Alan Cox once said "A Computer is a state machine. Threads are for people who can't program state machines".
Since asking Alan directly is not an option for humble me, I'd rather ask here: how does one achieve multi-threading functionality in high-level language, such as Java, using only one thread and state machine? For example, what if there are 2 activities to perform (doing calculations and doing I/O) and one activity can block?
Is using "state-machine only" way viable alternative to multi-threading in high-level languages?
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Alan Cox once said "A Computer is a state machine. Threads are for people who can't program state machines".
All a thread does is interleave operations so that parts of the process appear to overlap in time. A single-core machine with multiple threads merely jumps around: it executes small bits of code from one thread, then switches to another thread. A simple scheduler decides which thread is highest priority and is actually executed in the core.
On a single-core computer, nothing actually happens "at the same time". It's all just interleaved execution.
There are many, many ways to achieve interleaving. Many.
Let's say you have a simple two-threaded process that uses a simple lock so that both threads can write to a common variable. You have six blocks of code.
[This can be in a loop or have more locks or whatever. All it does is get longer, not more complex.]
The steps of T1 must run in order (T1-before, T1-with, T1-after) and the steps of T2 must run in order (T2-before, T2-with, T2-after).
Other than the "in-order" constraint, these can be interleaved in any way. Any way. They could be run as listed above. Another valid ordering is (T1-before, T2-before, T2-lock, T1-lock, T2-after, T1-after). There are a lot of valid orderings.
This is just a state machine with six states.
It's a non-deterministic finite state automata. The ordering of T1-xxx states with T2-xxx states is indeterminate, and doesn't matter. So there are places where the "next state" is a coin toss.
For example, when the FSM starts, T1-before or T2-before are both legitimate first states. Toss a coin.
Let's say it came up T1-before. Do that. When that's done, there is a choice between T1-with and T2-before. Toss a coin.
At each step in the FSM there will be two choices (two threads -- two choices) and a coin toss can determine which specific state is followed.
Writing blocking functions is for people who can't create state machines ;)
Threads are useful if you can't get around blocking. No fundamental computer activity is truly blocking, it's just that lots of them are implemented that way for ease of use. Instead of returning a character or "read failed", a read function blocks until the whole buffer is read. Instead of checking for return message in a queue, and returning if none is found, a connect function waits for reply.
You can't use blocking functions in a state machine (at least one that can't be allowed to "freeze").
And yes, using state machine is a viable alternative. In Real Time systems, this is the only option, the system providing a framework for the machine. Using threads and blocking functions is just "the easy way out", because usually one call to a blocking function replaces about 3-4 states in the state machine.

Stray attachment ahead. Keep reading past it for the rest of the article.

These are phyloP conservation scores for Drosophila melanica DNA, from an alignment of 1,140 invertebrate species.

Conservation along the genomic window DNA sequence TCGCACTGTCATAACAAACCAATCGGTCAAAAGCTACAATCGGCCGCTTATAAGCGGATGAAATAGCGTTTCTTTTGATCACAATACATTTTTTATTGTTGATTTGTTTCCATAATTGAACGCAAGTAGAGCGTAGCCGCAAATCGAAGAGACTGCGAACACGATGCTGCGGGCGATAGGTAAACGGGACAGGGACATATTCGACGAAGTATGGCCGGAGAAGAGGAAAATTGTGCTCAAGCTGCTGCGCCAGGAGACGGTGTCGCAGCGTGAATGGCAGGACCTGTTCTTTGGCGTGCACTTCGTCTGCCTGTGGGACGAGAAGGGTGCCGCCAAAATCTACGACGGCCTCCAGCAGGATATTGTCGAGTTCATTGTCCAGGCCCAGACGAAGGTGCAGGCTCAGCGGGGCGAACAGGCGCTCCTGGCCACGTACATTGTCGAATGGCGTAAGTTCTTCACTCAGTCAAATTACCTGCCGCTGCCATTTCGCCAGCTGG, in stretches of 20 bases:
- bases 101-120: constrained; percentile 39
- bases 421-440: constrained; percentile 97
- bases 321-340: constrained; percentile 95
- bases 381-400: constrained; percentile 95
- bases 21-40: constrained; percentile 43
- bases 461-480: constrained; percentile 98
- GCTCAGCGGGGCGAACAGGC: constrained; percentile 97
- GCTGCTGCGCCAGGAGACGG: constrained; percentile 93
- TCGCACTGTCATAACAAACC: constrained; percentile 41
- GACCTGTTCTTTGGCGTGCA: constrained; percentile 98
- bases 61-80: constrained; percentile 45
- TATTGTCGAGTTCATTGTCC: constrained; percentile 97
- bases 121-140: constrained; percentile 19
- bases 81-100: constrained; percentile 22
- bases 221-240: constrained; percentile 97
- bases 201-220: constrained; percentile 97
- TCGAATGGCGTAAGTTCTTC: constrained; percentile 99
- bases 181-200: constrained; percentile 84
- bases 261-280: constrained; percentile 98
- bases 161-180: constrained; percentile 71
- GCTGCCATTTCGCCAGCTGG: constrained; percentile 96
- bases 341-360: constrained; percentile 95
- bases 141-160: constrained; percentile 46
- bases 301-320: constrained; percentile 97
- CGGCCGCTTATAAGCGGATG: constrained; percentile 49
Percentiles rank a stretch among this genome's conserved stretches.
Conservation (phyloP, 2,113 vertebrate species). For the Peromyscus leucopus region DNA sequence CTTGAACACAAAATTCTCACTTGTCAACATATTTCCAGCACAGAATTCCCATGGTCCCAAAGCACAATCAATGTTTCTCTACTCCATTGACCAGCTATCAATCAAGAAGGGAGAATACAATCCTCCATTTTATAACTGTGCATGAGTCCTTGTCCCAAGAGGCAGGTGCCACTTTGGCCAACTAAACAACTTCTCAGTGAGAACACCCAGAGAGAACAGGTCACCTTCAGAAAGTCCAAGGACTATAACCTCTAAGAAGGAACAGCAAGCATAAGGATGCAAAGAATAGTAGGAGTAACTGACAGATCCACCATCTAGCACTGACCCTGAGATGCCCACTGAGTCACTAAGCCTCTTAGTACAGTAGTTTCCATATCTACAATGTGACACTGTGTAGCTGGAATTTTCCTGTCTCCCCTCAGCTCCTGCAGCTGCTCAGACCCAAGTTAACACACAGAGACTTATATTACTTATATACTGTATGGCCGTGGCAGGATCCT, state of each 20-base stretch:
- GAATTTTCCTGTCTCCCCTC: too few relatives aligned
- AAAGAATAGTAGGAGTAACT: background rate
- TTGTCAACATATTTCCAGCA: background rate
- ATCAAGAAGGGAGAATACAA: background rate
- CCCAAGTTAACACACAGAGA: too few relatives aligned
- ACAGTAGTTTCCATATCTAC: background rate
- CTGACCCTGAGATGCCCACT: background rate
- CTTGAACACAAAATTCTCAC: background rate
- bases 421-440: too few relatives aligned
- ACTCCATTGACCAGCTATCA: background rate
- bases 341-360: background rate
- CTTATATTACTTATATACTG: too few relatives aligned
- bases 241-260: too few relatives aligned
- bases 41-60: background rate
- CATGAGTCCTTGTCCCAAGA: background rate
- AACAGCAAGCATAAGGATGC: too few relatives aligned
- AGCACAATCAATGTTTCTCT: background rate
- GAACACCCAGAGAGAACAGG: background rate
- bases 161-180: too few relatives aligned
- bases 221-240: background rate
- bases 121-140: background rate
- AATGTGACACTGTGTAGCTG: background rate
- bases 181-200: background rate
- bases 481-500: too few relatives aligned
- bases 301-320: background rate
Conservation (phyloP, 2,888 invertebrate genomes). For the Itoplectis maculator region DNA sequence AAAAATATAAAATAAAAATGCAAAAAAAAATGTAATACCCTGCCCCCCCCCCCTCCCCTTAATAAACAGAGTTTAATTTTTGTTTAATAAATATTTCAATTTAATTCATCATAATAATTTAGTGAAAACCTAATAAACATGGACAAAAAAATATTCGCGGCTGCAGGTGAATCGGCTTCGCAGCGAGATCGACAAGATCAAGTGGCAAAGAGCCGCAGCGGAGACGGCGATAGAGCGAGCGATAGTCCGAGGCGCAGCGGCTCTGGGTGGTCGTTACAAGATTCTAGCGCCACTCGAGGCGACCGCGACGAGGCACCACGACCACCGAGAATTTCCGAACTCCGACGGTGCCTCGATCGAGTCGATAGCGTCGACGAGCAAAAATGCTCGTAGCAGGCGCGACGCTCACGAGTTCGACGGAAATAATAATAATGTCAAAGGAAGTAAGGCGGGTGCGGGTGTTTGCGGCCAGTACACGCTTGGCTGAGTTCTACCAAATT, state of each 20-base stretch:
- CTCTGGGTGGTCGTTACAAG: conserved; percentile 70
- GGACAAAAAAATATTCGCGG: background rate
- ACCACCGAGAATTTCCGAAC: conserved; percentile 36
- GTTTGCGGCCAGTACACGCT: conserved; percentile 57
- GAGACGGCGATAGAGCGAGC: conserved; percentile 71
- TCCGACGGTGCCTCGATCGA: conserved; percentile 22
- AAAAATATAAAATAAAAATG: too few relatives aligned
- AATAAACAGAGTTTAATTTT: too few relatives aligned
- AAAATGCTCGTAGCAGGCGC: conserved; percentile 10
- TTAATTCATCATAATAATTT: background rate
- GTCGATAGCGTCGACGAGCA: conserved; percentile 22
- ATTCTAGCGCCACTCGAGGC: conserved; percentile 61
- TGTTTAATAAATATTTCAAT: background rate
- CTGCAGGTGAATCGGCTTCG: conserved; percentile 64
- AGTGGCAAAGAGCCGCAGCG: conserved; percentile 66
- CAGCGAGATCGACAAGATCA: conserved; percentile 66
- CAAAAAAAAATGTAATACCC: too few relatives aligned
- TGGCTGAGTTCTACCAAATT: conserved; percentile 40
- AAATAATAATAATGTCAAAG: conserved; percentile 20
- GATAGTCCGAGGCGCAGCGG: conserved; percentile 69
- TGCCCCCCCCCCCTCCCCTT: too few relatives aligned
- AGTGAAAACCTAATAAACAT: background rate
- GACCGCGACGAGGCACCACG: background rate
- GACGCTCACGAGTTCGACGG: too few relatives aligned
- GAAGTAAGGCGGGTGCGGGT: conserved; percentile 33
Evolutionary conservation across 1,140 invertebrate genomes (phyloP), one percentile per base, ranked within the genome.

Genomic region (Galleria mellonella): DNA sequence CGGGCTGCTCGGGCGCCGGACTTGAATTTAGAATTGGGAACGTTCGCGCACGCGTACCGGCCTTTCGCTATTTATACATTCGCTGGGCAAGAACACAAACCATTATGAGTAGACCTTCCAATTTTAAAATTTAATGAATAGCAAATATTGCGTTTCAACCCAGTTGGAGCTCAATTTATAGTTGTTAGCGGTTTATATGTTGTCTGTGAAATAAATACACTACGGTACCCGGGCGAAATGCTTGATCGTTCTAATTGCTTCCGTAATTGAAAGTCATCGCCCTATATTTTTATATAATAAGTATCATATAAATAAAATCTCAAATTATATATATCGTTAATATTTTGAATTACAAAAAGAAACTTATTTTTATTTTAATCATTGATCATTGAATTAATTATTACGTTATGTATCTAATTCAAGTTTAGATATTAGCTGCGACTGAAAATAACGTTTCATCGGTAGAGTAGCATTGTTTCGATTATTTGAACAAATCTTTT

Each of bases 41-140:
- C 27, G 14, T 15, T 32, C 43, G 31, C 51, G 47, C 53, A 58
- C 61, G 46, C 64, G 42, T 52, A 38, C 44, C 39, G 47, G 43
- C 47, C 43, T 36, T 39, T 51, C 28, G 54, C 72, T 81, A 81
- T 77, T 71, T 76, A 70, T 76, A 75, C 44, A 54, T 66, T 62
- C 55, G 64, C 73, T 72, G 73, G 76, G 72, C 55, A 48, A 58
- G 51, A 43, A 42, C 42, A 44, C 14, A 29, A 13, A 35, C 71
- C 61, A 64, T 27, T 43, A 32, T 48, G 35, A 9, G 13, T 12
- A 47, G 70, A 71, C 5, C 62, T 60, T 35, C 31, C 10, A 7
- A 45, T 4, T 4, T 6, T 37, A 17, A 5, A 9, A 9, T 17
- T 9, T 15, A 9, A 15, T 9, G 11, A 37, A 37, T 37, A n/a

What you're describing is called cooperative multitasking, where tasks are given the CPU and expected to relinquish it voluntarily after some self-determined amount of time or activity. A task that doesn't cooperate by continuing to use the CPU or by blocking gums up the entire works and short of having a hardware watchdog timer, there's nothing the code supervising the tasks can do about it.
What you see in modern systems is called preemptive multitasking, which is where tasks don't have to relinquish the CPU because the supervisor does it for them when a hardware-generated interrupt arrives. The interrupt service routine in the supervisor saves the state of the CPU and restores it next time the task is deemed deserving of a time slice, then restores the state from whatever task is to be run next and jumps back into it as if nothing had happened. This action is called a context switch and can be expensive.
Viable? Sure. Sane? Sometimes. Whether you use threads or some form of home-brewed cooperative multitasking (e.g., state machines) depends on the tradeoffs you're willing to make.
Threads simplify task design to the point where you can treat each one as its own program that happens to share data space with others. This gives you the freedom to focus on the job at hand and not all of the management and housekeeping required to make it work an iteration at a time. But since no good deed goes unpunished, you pay for all of this convenience in context switches. Having many threads that yield the CPU after doing minimal work (voluntarily or by doing something that would block, like I/O) can eat up a lot of processor time doing context switching. This is especially true if your blocking operations rarely block for very long.
There are some situations where the cooperative route makes more sense. I once had to write some userland software for a piece of hardware that streamed many channels of data through a memory-mapped interface that required polling. Every channel was an object built in such a way that I could either let it run as a thread or repeatedly execute a single poll cycle.
The multithreaded version's performance wasn't good at all for exactly the reason I outlined above: each thread was doing minimal work and then yielding the CPU so the other channels could have some time, causing lots of context switches. Letting the threads run free until preempted helped with throughput but resulted in some channels not getting serviced before the hardware experienced a buffer overrun because they didn't get a time slice soon enough.